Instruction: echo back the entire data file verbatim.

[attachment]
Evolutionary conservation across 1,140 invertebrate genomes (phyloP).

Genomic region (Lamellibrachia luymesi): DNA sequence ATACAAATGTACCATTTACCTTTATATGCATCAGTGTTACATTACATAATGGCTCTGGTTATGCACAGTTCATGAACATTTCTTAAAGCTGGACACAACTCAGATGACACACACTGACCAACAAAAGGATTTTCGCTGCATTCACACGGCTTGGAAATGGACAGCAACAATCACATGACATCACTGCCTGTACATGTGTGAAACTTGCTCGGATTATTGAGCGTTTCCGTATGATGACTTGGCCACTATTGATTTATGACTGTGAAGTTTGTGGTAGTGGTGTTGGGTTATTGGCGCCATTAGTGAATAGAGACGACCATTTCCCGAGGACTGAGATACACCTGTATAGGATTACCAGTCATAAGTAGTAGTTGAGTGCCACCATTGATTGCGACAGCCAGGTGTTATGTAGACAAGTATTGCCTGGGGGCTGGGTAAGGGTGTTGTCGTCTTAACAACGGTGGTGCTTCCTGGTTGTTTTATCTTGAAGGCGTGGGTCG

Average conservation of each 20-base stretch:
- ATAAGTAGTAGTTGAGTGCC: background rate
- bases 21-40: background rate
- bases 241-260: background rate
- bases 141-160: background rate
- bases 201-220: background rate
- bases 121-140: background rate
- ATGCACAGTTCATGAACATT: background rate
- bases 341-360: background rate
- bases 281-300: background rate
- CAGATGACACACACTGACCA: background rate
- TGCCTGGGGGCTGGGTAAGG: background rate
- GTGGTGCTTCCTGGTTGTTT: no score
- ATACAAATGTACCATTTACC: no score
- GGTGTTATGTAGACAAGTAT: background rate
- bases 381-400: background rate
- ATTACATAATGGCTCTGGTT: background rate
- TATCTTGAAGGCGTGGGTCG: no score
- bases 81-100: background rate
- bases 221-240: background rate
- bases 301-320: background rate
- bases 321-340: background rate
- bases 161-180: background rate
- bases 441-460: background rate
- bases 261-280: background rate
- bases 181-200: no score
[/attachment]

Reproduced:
Evolutionary conservation across 1,140 invertebrate genomes (phyloP).

Genomic region (Lamellibrachia luymesi): DNA sequence ATACAAATGTACCATTTACCTTTATATGCATCAGTGTTACATTACATAATGGCTCTGGTTATGCACAGTTCATGAACATTTCTTAAAGCTGGACACAACTCAGATGACACACACTGACCAACAAAAGGATTTTCGCTGCATTCACACGGCTTGGAAATGGACAGCAACAATCACATGACATCACTGCCTGTACATGTGTGAAACTTGCTCGGATTATTGAGCGTTTCCGTATGATGACTTGGCCACTATTGATTTATGACTGTGAAGTTTGTGGTAGTGGTGTTGGGTTATTGGCGCCATTAGTGAATAGAGACGACCATTTCCCGAGGACTGAGATACACCTGTATAGGATTACCAGTCATAAGTAGTAGTTGAGTGCCACCATTGATTGCGACAGCCAGGTGTTATGTAGACAAGTATTGCCTGGGGGCTGGGTAAGGGTGTTGTCGTCTTAACAACGGTGGTGCTTCCTGGTTGTTTTATCTTGAAGGCGTGGGTCG

Average conservation of each 20-base stretch:
- ATAAGTAGTAGTTGAGTGCC: background rate
- bases 21-40: background rate
- bases 241-260: background rate
- bases 141-160: background rate
- bases 201-220: background rate
- bases 121-140: background rate
- ATGCACAGTTCATGAACATT: background rate
- bases 341-360: background rate
- bases 281-300: background rate
- CAGATGACACACACTGACCA: background rate
- TGCCTGGGGGCTGGGTAAGG: background rate
- GTGGTGCTTCCTGGTTGTTT: no score
- ATACAAATGTACCATTTACC: no score
- GGTGTTATGTAGACAAGTAT: background rate
- bases 381-400: background rate
- ATTACATAATGGCTCTGGTT: background rate
- TATCTTGAAGGCGTGGGTCG: no score
- bases 81-100: background rate
- bases 221-240: background rate
- bases 301-320: background rate
- bases 321-340: background rate
- bases 161-180: background rate
- bases 441-460: background rate
- bases 261-280: background rate
- bases 181-200: no score